The hypothesis implies ; hence , and the result follows. ∎
4.2. Factoring with known difference and unknown auxiliary
Now we consider the opposite case: finding such that where is known and is unknown. In our applications, for example, . In full generality, provided is especially small, say , we can use Coppersmith’s bivariate method from Theorem 3.2 to obtain the following results.
Let and be integers with and , and suppose there exists such that for some integer with . Then we can compute in deterministic polynomial time if
Now is irreducible, and linear in and , so meets the conditions of Theorem 3.2 with ; and . Assume and . The crucial bound is
Using gives and . Ignoring small constants, we want
which implies ; the result follows. ∎
Using the notation of Theorem 4.3: if , then we can recover in deterministic polynomial time provided .
A weaker but simpler result can be obtained using Coron’s algorithm, as in [15, §2]: if we use , then is enough to recover .
5. Factoring with the and oracles
We now return to factoring with oracles. We treat the closely-related problems of factoring with and simultaneously here, before treating in §6. We consider odd , since detecting and removing powers of is easy. Ordering the prime divisors of by decreasing size, we write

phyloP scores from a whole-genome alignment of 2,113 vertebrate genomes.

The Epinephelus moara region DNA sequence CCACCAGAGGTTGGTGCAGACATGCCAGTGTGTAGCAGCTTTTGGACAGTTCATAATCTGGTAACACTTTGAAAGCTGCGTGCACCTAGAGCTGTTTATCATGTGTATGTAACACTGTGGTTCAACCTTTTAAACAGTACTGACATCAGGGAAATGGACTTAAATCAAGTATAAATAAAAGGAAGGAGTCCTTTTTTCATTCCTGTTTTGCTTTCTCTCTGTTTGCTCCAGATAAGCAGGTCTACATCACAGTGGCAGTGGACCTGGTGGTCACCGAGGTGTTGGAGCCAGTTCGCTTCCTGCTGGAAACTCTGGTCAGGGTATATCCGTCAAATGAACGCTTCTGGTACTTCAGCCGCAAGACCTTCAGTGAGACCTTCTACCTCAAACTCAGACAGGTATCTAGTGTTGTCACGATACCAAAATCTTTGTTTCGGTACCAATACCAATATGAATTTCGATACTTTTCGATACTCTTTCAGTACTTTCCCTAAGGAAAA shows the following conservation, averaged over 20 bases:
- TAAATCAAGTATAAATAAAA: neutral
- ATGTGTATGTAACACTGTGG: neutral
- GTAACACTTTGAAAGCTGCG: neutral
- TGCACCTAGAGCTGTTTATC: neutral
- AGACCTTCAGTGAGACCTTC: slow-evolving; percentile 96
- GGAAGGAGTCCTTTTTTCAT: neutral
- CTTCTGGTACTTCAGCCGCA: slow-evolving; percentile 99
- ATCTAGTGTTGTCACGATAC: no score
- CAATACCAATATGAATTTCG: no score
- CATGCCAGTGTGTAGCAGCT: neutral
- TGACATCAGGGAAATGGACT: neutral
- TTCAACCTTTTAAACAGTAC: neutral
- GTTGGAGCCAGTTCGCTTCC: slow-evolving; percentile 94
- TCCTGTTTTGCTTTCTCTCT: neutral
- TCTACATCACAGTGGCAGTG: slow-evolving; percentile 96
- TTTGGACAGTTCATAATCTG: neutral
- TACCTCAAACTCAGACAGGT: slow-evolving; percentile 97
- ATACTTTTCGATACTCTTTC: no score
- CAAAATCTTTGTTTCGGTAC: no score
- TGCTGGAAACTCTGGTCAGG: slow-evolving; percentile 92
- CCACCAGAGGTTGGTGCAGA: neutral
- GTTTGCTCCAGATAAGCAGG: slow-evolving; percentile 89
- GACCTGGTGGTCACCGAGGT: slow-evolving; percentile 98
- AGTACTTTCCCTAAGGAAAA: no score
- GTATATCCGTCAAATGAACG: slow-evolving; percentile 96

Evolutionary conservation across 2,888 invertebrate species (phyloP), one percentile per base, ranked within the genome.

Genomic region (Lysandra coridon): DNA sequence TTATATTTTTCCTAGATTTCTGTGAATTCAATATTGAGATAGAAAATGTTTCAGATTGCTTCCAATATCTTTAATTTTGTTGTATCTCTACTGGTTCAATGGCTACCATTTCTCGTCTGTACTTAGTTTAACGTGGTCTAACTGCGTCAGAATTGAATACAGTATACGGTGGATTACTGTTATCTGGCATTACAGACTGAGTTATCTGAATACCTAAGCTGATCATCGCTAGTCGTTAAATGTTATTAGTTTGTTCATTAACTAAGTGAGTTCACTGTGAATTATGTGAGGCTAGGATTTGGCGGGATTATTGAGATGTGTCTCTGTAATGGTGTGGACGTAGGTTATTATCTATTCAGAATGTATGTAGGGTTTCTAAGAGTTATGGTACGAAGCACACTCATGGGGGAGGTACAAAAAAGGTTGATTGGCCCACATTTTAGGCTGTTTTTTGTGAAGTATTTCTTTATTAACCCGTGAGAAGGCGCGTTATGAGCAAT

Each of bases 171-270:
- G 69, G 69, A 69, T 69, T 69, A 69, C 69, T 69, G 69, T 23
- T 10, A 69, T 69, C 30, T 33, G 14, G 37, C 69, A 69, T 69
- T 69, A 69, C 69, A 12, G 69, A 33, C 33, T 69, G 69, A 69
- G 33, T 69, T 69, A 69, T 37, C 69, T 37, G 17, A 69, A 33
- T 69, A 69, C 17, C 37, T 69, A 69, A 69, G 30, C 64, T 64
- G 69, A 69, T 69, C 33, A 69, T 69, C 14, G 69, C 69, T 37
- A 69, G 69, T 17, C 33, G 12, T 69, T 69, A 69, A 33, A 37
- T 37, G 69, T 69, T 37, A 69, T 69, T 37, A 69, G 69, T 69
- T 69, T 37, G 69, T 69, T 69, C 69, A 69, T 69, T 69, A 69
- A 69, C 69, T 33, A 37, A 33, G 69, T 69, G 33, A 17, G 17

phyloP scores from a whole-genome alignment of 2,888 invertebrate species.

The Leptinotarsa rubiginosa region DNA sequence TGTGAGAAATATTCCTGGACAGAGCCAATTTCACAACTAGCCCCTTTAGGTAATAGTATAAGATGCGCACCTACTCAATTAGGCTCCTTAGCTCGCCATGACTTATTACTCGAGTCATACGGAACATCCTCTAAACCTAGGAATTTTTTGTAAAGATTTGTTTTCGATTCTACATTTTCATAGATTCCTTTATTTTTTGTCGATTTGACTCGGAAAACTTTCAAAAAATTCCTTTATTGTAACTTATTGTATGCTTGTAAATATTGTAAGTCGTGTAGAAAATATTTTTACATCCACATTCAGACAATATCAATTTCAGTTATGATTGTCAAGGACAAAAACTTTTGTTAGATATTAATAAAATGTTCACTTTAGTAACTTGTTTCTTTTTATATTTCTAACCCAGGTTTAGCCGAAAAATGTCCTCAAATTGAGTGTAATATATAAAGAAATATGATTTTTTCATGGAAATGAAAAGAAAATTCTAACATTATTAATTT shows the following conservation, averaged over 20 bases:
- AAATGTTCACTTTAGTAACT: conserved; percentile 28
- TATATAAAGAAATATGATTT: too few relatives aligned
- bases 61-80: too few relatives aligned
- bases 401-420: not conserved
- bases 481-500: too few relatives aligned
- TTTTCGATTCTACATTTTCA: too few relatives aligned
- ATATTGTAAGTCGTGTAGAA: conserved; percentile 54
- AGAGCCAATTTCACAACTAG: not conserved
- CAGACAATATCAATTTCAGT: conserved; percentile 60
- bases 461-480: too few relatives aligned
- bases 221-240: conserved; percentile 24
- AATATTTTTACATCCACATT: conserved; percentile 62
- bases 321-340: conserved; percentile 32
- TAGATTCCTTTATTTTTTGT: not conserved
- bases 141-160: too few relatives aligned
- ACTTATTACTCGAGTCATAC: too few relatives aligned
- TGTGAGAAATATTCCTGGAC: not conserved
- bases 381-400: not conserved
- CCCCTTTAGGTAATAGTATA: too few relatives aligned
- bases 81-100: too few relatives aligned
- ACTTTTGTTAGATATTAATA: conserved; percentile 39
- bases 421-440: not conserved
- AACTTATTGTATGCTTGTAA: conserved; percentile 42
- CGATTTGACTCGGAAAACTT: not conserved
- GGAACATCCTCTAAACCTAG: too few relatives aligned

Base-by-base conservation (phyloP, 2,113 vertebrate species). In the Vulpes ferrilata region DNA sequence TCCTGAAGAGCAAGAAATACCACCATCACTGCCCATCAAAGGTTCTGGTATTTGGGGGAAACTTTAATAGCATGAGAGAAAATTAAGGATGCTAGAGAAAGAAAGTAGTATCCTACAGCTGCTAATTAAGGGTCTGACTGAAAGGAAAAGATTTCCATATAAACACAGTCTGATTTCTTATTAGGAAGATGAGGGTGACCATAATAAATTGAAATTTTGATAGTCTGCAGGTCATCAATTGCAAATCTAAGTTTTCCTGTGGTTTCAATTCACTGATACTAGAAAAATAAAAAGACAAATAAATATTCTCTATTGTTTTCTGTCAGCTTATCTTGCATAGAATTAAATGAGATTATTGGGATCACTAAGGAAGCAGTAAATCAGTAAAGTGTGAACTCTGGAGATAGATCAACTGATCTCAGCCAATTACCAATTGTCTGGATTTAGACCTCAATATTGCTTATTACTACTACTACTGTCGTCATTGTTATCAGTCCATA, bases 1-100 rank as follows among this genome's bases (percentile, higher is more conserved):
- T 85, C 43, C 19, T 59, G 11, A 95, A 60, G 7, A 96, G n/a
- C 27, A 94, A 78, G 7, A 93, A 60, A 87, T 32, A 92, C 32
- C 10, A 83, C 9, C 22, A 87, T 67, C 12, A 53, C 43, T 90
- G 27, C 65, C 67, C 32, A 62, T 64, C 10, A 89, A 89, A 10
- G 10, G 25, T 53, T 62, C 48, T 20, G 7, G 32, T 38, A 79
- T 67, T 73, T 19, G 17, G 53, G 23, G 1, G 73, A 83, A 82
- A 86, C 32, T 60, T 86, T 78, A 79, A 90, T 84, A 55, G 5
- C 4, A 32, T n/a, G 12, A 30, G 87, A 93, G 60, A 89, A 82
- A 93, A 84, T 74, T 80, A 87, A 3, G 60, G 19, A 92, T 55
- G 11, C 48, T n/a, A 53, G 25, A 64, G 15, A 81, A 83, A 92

The two arithmetical functions we are interested in are
5.1. Reduction to the squarefree case
We begin by reducing to the case of squarefree : that is, with . We do this using Landau’s algorithm (Algorithm 3), which factors an integer into a product of pairwise coprime perfect powers using either or .
Theorem 5.1 (Landau ).
Given and or , Algorithm 3 (SquareFree) returns such that , each is squarefree or 1, and the are pairwise coprime using calls to .
Let . Lemma 2.1 shows that if is either or , then
where each is or according to whether or not for some .
If then is already squarefree, and we are done. Otherwise, let . We observe that , since divides but cannot divide , because it is too large to divide any for . If is a prime dividing both and , then , and there is a unique such that : we should replace by and by . This is dealt with in the loop at Line 3. The primes dividing but not should be put with , as in Line 3. ∎
5.2. Reduction to the case
Suppose is squarefree. If (resp. ), then obviously we learn a nontrivial factor of ; but further, we learn that some also divides at least one of the . As a consequence, we get a factorization of that can be continued with the number of prime factors decreasing on each cofactor. Thus, we reduce to the problem of factoring squarefree where (resp. ).